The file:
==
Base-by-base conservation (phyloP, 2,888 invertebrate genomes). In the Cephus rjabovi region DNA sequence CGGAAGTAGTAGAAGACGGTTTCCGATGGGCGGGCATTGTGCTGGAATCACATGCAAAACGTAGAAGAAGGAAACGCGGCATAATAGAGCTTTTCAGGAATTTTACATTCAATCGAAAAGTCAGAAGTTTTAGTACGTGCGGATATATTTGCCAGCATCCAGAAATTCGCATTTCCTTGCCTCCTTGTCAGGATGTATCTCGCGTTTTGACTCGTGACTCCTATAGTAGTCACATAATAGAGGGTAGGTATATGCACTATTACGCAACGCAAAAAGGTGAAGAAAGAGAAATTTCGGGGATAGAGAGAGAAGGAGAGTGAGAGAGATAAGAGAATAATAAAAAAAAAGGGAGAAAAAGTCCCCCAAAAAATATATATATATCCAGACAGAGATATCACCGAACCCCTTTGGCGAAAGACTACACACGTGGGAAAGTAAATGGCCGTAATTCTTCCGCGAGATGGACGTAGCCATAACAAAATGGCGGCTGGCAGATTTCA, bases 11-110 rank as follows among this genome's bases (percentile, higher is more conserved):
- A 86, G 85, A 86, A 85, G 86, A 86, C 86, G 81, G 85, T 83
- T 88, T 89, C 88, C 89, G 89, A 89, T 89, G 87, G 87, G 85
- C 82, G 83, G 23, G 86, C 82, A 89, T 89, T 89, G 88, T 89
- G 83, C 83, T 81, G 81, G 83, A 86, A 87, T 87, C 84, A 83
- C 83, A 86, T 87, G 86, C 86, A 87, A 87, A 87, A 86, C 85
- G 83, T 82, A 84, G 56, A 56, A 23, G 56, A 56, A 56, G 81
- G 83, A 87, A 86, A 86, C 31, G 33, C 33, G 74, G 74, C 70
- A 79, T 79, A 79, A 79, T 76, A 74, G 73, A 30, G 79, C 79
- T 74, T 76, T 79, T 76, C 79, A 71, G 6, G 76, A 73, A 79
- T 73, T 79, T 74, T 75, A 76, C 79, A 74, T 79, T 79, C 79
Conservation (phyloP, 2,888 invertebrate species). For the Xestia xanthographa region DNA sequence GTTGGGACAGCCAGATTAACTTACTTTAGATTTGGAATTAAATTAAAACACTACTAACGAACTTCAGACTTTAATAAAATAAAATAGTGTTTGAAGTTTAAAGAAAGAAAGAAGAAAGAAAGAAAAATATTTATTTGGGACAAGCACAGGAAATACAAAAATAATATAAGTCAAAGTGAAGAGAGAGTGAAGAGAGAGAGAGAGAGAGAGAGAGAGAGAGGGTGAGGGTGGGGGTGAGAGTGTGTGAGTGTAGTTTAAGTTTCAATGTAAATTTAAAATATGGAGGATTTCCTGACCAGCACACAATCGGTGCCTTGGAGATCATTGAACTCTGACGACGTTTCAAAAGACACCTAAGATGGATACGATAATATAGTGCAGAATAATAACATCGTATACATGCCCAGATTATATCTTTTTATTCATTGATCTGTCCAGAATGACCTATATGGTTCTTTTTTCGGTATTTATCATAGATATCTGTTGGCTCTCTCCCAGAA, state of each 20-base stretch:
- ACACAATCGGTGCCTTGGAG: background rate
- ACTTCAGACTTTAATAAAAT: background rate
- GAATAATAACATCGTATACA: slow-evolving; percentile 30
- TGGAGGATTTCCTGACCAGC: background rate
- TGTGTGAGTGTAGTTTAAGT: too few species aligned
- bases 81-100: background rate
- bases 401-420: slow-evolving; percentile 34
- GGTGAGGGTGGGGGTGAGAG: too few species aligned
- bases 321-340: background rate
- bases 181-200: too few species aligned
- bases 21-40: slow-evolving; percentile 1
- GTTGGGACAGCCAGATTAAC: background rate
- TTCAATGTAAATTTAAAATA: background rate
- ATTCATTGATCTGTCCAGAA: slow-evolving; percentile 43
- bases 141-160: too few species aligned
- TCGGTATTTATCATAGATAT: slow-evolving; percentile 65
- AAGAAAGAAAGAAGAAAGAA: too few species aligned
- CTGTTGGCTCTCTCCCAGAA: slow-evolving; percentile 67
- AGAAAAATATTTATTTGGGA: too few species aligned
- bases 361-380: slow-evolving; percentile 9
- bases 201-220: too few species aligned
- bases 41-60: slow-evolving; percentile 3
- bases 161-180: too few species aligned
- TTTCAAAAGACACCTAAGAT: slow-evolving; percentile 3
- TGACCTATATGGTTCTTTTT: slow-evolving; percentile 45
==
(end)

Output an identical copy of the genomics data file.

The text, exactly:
Base-by-base conservation (phyloP, 2,888 invertebrate genomes). In the Cephus rjabovi region DNA sequence CGGAAGTAGTAGAAGACGGTTTCCGATGGGCGGGCATTGTGCTGGAATCACATGCAAAACGTAGAAGAAGGAAACGCGGCATAATAGAGCTTTTCAGGAATTTTACATTCAATCGAAAAGTCAGAAGTTTTAGTACGTGCGGATATATTTGCCAGCATCCAGAAATTCGCATTTCCTTGCCTCCTTGTCAGGATGTATCTCGCGTTTTGACTCGTGACTCCTATAGTAGTCACATAATAGAGGGTAGGTATATGCACTATTACGCAACGCAAAAAGGTGAAGAAAGAGAAATTTCGGGGATAGAGAGAGAAGGAGAGTGAGAGAGATAAGAGAATAATAAAAAAAAAGGGAGAAAAAGTCCCCCAAAAAATATATATATATCCAGACAGAGATATCACCGAACCCCTTTGGCGAAAGACTACACACGTGGGAAAGTAAATGGCCGTAATTCTTCCGCGAGATGGACGTAGCCATAACAAAATGGCGGCTGGCAGATTTCA, bases 11-110 rank as follows among this genome's bases (percentile, higher is more conserved):
- A 86, G 85, A 86, A 85, G 86, A 86, C 86, G 81, G 85, T 83
- T 88, T 89, C 88, C 89, G 89, A 89, T 89, G 87, G 87, G 85
- C 82, G 83, G 23, G 86, C 82, A 89, T 89, T 89, G 88, T 89
- G 83, C 83, T 81, G 81, G 83, A 86, A 87, T 87, C 84, A 83
- C 83, A 86, T 87, G 86, C 86, A 87, A 87, A 87, A 86, C 85
- G 83, T 82, A 84, G 56, A 56, A 23, G 56, A 56, A 56, G 81
- G 83, A 87, A 86, A 86, C 31, G 33, C 33, G 74, G 74, C 70
- A 79, T 79, A 79, A 79, T 76, A 74, G 73, A 30, G 79, C 79
- T 74, T 76, T 79, T 76, C 79, A 71, G 6, G 76, A 73, A 79
- T 73, T 79, T 74, T 75, A 76, C 79, A 74, T 79, T 79, C 79
Conservation (phyloP, 2,888 invertebrate species). For the Xestia xanthographa region DNA sequence GTTGGGACAGCCAGATTAACTTACTTTAGATTTGGAATTAAATTAAAACACTACTAACGAACTTCAGACTTTAATAAAATAAAATAGTGTTTGAAGTTTAAAGAAAGAAAGAAGAAAGAAAGAAAAATATTTATTTGGGACAAGCACAGGAAATACAAAAATAATATAAGTCAAAGTGAAGAGAGAGTGAAGAGAGAGAGAGAGAGAGAGAGAGAGAGAGGGTGAGGGTGGGGGTGAGAGTGTGTGAGTGTAGTTTAAGTTTCAATGTAAATTTAAAATATGGAGGATTTCCTGACCAGCACACAATCGGTGCCTTGGAGATCATTGAACTCTGACGACGTTTCAAAAGACACCTAAGATGGATACGATAATATAGTGCAGAATAATAACATCGTATACATGCCCAGATTATATCTTTTTATTCATTGATCTGTCCAGAATGACCTATATGGTTCTTTTTTCGGTATTTATCATAGATATCTGTTGGCTCTCTCCCAGAA, state of each 20-base stretch:
- ACACAATCGGTGCCTTGGAG: background rate
- ACTTCAGACTTTAATAAAAT: background rate
- GAATAATAACATCGTATACA: slow-evolving; percentile 30
- TGGAGGATTTCCTGACCAGC: background rate
- TGTGTGAGTGTAGTTTAAGT: too few species aligned
- bases 81-100: background rate
- bases 401-420: slow-evolving; percentile 34
- GGTGAGGGTGGGGGTGAGAG: too few species aligned
- bases 321-340: background rate
- bases 181-200: too few species aligned
- bases 21-40: slow-evolving; percentile 1
- GTTGGGACAGCCAGATTAAC: background rate
- TTCAATGTAAATTTAAAATA: background rate
- ATTCATTGATCTGTCCAGAA: slow-evolving; percentile 43
- bases 141-160: too few species aligned
- TCGGTATTTATCATAGATAT: slow-evolving; percentile 65
- AAGAAAGAAAGAAGAAAGAA: too few species aligned
- CTGTTGGCTCTCTCCCAGAA: slow-evolving; percentile 67
- AGAAAAATATTTATTTGGGA: too few species aligned
- bases 361-380: slow-evolving; percentile 9
- bases 201-220: too few species aligned
- bases 41-60: slow-evolving; percentile 3
- bases 161-180: too few species aligned
- TTTCAAAAGACACCTAAGAT: slow-evolving; percentile 3
- TGACCTATATGGTTCTTTTT: slow-evolving; percentile 45